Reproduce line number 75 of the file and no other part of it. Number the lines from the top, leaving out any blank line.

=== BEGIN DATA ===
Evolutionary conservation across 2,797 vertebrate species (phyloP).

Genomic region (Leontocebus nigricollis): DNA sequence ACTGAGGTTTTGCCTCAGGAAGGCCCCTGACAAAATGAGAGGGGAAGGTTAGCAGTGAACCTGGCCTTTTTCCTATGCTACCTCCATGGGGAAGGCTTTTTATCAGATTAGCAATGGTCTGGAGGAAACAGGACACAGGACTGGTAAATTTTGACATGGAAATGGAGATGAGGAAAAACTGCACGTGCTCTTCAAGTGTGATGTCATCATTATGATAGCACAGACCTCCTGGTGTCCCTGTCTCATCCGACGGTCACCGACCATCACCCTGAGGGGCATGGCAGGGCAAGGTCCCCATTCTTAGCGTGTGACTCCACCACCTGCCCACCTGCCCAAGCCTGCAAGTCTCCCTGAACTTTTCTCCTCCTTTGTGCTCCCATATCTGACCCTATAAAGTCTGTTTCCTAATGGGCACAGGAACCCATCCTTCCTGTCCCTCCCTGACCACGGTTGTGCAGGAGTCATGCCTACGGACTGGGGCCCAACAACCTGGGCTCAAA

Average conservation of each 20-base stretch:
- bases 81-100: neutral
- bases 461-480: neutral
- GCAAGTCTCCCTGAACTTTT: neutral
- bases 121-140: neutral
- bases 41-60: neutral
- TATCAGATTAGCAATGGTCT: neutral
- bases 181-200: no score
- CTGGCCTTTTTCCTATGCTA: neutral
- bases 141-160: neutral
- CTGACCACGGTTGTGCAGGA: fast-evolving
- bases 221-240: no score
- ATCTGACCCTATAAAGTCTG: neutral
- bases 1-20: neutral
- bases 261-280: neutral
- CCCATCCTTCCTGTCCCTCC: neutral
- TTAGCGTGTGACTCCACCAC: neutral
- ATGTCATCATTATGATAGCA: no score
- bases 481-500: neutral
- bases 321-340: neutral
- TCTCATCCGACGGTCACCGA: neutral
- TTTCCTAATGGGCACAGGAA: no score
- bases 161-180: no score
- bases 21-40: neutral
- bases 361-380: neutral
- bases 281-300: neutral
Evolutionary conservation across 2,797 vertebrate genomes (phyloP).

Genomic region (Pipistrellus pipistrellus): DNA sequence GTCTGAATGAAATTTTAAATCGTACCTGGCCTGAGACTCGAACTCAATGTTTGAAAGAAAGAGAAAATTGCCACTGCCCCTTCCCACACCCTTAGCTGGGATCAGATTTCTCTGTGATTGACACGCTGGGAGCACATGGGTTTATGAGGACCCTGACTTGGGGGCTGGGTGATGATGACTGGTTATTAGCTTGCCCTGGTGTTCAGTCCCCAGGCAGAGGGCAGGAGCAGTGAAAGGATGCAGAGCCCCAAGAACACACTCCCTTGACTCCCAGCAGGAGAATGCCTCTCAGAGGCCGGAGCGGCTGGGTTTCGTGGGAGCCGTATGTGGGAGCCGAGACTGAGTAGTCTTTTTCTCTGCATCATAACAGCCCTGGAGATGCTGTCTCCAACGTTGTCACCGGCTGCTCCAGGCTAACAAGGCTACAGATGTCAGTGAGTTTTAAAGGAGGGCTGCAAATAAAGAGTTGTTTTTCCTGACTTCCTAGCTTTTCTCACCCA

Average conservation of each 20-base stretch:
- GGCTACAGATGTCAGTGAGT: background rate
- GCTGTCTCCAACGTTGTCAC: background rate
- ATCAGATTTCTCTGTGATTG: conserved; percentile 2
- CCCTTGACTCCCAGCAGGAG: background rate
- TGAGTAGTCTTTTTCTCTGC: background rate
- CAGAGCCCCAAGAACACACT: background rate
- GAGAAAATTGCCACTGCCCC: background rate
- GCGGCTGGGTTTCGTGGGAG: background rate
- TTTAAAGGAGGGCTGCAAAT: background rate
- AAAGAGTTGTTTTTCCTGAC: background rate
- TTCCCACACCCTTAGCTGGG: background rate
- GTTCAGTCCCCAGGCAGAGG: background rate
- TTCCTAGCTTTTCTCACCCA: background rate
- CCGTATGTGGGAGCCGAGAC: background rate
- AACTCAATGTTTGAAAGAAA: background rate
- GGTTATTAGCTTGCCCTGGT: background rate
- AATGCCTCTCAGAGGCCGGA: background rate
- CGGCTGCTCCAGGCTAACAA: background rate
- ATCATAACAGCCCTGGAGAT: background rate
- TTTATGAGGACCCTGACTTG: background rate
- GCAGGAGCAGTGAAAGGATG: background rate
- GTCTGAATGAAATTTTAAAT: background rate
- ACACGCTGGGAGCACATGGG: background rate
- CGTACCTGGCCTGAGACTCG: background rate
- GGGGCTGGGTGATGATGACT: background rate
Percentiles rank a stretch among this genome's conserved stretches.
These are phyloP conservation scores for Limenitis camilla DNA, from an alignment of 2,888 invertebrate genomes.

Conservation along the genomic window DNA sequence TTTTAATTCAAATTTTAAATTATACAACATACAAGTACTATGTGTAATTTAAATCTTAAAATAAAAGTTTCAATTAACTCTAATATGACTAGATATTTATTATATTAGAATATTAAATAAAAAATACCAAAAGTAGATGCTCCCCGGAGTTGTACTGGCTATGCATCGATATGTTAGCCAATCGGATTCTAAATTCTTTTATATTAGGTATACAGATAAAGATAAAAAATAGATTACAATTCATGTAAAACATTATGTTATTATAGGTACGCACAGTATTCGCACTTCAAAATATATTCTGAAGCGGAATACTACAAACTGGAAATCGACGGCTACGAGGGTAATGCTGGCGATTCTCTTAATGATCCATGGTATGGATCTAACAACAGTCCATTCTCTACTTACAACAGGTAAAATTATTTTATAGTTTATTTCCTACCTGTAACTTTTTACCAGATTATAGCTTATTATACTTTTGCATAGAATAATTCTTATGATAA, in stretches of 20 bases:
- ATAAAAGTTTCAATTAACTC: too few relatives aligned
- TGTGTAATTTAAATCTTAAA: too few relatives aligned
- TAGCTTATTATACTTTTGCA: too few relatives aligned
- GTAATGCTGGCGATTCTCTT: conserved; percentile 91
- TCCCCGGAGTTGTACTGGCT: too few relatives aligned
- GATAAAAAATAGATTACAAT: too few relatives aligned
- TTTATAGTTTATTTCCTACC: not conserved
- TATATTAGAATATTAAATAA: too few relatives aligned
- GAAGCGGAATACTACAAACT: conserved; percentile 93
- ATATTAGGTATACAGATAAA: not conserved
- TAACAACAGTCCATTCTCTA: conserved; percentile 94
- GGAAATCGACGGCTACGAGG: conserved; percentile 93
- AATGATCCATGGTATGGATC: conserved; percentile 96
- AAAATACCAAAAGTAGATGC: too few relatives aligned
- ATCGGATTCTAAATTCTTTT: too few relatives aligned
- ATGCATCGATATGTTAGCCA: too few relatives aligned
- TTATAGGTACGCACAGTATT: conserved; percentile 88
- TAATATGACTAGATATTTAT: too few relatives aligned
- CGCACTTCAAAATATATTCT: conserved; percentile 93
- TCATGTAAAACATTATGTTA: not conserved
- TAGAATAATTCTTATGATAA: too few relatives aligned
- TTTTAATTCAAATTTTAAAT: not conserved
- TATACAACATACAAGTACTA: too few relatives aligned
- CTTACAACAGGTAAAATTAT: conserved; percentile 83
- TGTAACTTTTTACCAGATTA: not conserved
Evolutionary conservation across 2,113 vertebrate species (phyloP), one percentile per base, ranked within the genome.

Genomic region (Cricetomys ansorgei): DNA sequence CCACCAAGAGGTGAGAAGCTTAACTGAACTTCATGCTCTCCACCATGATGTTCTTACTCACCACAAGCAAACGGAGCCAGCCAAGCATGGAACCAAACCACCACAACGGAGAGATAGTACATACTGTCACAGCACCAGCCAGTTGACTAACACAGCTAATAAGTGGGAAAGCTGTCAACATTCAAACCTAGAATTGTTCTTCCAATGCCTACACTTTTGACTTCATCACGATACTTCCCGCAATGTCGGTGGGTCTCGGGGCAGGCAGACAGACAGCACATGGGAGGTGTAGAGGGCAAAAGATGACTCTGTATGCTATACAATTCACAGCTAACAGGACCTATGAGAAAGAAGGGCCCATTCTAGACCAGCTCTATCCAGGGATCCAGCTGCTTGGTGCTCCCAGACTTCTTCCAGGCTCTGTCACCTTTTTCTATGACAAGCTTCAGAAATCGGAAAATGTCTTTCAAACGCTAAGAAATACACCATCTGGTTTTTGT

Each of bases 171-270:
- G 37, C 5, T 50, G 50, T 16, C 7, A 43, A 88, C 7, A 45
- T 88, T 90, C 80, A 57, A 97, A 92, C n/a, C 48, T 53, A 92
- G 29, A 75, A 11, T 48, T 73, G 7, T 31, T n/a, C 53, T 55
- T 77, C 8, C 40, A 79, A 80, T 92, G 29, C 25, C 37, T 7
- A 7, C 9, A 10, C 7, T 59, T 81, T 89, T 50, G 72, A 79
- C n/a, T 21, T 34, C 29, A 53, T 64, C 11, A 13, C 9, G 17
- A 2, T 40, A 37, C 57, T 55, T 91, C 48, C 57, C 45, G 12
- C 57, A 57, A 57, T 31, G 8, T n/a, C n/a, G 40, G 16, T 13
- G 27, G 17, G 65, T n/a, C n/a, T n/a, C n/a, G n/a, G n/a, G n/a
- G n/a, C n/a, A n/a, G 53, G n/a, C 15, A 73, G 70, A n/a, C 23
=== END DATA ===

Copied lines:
- ATGCATCGATATGTTAGCCA: too few relatives aligned